China Calls Upon Citizens for Counterintelligence Efforts Amid Escalating Tensions
China Solicits Citizens For Surveillance Goals
In a bid to strengthen national security, the People's Republic of China has called on its citizens to participate in counterintelligence activities. In a recent post on its new WeChat account, the country's Ministry of Public Security proposed a system that would encourage the public to report suspicious activities and hailed those safeguarding national interests.
The Ministry, which oversees the country's principal foreign intelligence and counterintelligence agency, is eager to make spying and surveillance a shared responsibility among its citizens. This move follows the implementation of a revised counter-espionage law that took effect last month.
The revamped legislation prohibits the sharing of information deemed detrimental to national security and interests, although the exact nature of such information remains unspecified. This ambiguous clause has sparked concern in the United States about the potential risks foreign companies may encounter when carrying out routine business activities in China.
As the law currently stands, it empowers Chinese authorities to conduct counterintelligence investigations, which include accessing data, electronic devices, and personal property information.
In an article penned for a Chinese legal magazine last month, Minister of State Security Chen Yixin underscored the primacy of political security within China's national security agenda.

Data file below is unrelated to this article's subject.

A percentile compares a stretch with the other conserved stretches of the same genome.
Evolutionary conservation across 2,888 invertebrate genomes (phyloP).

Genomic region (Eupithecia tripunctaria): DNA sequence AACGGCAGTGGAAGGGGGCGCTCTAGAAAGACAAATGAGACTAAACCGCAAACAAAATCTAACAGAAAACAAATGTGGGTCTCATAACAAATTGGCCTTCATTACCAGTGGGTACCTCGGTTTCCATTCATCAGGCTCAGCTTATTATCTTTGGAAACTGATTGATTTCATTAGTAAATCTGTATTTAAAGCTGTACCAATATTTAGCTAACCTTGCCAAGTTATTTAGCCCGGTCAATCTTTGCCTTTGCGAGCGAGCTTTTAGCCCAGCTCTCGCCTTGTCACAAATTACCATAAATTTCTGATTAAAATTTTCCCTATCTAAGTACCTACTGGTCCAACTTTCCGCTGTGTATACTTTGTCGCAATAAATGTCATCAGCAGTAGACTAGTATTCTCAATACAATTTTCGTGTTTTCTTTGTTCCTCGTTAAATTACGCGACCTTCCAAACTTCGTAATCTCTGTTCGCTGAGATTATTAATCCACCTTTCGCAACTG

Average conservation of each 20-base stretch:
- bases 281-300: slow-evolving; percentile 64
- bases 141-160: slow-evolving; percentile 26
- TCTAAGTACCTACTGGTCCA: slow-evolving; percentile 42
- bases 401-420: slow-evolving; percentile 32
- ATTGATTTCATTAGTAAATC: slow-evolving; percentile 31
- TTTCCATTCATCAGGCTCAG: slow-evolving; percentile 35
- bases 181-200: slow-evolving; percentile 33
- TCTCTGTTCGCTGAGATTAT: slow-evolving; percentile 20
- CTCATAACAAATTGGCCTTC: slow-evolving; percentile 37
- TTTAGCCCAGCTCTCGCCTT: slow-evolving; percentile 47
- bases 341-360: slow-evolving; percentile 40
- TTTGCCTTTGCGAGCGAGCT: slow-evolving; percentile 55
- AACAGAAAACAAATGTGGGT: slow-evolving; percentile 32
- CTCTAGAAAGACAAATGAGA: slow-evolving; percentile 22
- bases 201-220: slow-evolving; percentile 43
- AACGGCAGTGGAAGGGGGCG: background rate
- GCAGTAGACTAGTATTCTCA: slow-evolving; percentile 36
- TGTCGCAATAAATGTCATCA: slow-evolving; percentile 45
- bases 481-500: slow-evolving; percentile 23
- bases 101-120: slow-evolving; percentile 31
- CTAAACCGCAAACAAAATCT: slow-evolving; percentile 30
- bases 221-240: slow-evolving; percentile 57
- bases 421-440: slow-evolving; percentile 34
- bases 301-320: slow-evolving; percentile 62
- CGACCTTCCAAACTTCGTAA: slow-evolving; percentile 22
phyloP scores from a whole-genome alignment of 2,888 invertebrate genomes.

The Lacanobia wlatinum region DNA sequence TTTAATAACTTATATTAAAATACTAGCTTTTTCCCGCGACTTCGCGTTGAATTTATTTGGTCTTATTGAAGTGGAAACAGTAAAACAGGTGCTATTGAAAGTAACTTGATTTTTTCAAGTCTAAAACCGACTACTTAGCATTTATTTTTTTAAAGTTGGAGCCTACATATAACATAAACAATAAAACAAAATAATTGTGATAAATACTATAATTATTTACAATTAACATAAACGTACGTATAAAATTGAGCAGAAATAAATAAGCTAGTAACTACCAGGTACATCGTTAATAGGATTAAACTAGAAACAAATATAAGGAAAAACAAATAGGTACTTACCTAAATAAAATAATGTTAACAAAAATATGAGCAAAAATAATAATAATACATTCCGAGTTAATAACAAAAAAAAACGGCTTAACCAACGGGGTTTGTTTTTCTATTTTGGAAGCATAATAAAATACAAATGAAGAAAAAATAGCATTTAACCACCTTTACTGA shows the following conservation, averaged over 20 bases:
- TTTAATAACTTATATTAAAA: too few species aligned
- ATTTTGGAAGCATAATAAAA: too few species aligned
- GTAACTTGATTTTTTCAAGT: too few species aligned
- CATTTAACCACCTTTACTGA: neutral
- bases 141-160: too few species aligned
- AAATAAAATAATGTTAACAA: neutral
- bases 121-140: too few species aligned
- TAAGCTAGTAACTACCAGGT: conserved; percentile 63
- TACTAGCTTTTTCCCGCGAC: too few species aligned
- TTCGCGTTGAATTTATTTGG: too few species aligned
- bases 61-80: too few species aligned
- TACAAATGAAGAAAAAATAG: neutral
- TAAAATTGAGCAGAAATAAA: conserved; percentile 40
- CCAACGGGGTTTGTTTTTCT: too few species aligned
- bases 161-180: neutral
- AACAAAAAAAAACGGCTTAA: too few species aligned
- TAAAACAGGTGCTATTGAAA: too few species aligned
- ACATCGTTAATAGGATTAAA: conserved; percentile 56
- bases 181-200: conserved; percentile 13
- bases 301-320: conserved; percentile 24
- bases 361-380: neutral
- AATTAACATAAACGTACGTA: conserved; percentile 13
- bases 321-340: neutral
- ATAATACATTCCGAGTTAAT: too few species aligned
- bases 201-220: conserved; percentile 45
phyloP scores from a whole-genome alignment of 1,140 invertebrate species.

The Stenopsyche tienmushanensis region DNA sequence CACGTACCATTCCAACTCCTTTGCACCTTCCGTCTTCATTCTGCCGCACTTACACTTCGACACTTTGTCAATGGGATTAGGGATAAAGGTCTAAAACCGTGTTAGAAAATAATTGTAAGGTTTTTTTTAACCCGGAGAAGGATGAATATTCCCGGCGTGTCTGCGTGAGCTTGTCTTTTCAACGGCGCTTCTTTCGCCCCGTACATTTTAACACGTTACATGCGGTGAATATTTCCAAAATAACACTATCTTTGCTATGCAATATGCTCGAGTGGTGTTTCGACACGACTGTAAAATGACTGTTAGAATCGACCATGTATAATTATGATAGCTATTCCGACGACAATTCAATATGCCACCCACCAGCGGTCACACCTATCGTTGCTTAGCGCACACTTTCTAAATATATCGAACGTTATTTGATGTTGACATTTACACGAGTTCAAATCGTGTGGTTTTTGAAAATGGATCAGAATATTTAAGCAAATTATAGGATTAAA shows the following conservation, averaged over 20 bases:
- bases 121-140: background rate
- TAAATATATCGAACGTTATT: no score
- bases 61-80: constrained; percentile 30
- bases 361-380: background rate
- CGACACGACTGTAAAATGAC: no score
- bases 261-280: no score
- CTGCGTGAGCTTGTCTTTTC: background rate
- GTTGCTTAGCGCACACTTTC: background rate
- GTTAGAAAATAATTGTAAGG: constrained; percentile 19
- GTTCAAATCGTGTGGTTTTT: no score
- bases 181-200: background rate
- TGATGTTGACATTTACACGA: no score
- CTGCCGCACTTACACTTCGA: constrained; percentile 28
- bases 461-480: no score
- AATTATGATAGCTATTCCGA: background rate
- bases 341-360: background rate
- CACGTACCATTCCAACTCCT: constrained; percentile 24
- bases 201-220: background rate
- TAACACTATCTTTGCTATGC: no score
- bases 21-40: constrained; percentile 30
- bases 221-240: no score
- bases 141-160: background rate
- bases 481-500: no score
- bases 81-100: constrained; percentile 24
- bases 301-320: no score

"The most fundamental [goal] is to safeguard the leadership and ruling position of the Communist Party of China and the socialist system with Chinese characteristics," Chen stated.
Over the past few years, numerous Chinese citizens and foreigners have been arrested and detained on espionage charges. This includes an executive from Japanese pharmaceutical firm Astellas Pharma and Australian journalist Cheng Lei, who has been held since September 2020 under accusations of supplying state secrets to another country.
China's call for widespread espionage efforts comes amidst allegations from Western countries, particularly the United States, of Beijing's involvement in espionage and cyberattacks. China’s Foreign Ministry has hit back, labeling the United States as the “empire of hacking”.
According to leaders like Minister Chen, China needs to leverage its populace to establish a formidable line of defense. Echoing similar sentiments, Chinese President Xi Jinping emphasized the need for the country's armed forces to accelerate modernization on the eve of the 96th anniversary of the People's Liberation Army (PLA).
President Xi urged the military to enhance its combat capability and readiness, as reported by the official Xinhua news agency. "We need to push for new equipment and new forces to accelerate forming combat capabilities and integrate into the combat system," he declared.
Against the backdrop of escalating tensions in the Asia-Pacific region, the South China Sea, and the Taiwan Strait, China has been notably assertive in demonstrating its military prowess. The nation has ramped up drills, announced the imminent sea trials of its most advanced aircraft carrier, and solidified military relations with Russia. With tensions on the rise, China is keen to galvanize its citizens in an all-encompassing drive to fortify national security.